Thames Deckway was first thought of … in 1841
The idea for London’s Skycycle, an elevated cycleway, is nothing new. There was one in Pasadena at the end of the 1890s, with plans for it to slope down to Los Angeles. Similarly, the Thames Deckway, a mooted £600m floating cycle path, is not exactly novel either: a suspended roadway for the Thames was proposed in 1841, as revealed by Victorian London.
This particular elevated roadway above the Thames didn’t float anybody’s boat, as it were, but an elevated roadway of sorts did get built, and it was a very fine and wide one: the Victoria Embankment. This wouldn’t exist if it weren’t for the fact that it stands on top of an expansive Victorian sewer. The Embankment’s wide carriageways and generous footways were a happy side-effect of the installation of a wide-bore sewer which, among other benefits, reduced the stench from the Thames, a long-running complaint from the occupants in the nearby Houses of Parliament. (It may have been conceived as a covering for some of London’s crap, but the Embankment was laid out as a posh boulevard, with access restricted to high-class carriages and, later, bicycles.)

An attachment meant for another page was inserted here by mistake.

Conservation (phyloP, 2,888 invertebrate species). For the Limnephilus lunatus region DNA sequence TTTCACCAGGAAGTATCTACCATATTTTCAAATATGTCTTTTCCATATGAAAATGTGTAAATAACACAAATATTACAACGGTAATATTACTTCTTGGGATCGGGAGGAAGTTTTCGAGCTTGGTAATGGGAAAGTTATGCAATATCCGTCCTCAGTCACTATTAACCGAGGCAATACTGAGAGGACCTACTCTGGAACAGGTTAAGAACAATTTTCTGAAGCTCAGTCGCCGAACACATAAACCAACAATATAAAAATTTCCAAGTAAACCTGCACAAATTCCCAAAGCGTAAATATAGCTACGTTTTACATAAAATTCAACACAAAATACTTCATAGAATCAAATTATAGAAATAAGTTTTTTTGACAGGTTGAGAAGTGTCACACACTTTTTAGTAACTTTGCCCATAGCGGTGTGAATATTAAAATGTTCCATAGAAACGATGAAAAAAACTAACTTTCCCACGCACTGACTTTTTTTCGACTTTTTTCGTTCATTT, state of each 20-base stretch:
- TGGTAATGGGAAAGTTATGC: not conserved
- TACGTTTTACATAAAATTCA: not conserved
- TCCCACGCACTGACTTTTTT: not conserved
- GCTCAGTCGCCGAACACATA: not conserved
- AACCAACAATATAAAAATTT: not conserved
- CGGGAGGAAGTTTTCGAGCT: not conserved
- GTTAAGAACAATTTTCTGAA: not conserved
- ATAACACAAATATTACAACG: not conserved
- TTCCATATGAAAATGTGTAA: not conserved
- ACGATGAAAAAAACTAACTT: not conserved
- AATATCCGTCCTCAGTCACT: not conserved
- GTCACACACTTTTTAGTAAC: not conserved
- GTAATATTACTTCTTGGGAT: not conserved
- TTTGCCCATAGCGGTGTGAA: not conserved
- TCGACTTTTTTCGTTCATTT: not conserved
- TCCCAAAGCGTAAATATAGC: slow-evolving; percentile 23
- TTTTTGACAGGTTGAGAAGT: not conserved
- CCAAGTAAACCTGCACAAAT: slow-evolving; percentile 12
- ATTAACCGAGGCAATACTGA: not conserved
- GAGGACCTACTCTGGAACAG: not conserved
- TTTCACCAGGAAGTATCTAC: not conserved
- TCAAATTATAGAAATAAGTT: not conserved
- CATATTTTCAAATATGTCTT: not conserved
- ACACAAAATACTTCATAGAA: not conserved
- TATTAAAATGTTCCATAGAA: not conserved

“There are certain districts and streets in which certain types of vehicles are suitable, but the Thames Embankment is not, we submit, the place for horse tramcars. To disfigure the most magnificent boulevard in Great Britain, if not in Europe, by the hideous, obsolete, horse-drawn street car is an absolute outrage upon the community.
“Every one, with any sense of the beauty attaching to noble structures situated amid scenes of considerable natural beauty, will, we are sure, agree with us in our contention. Why should we make one of our very few handsome thoroughfares…depressingly ugly? Rather let us beautify where we can; our streets need it badly enough. The reason for this attempted desecration of the Embankment is merely ‘to give facilities to the teeming population of South London to reach their employment in town.’ This is…no justification for the aesthetic outrage complained of. The only vehicles, in our opinion, which should be permitted to use the Embankment, or which can use it without jarring upon one’s sense of the fitness of things, are high-class motor-carriages, pair-horse carriages, private cabs, and cycles; all other vehicles constitute an eyesore and are an offence.”
‘Disfiguring the Thames Embankment’
The Automotor and Horseless Vehicle Journal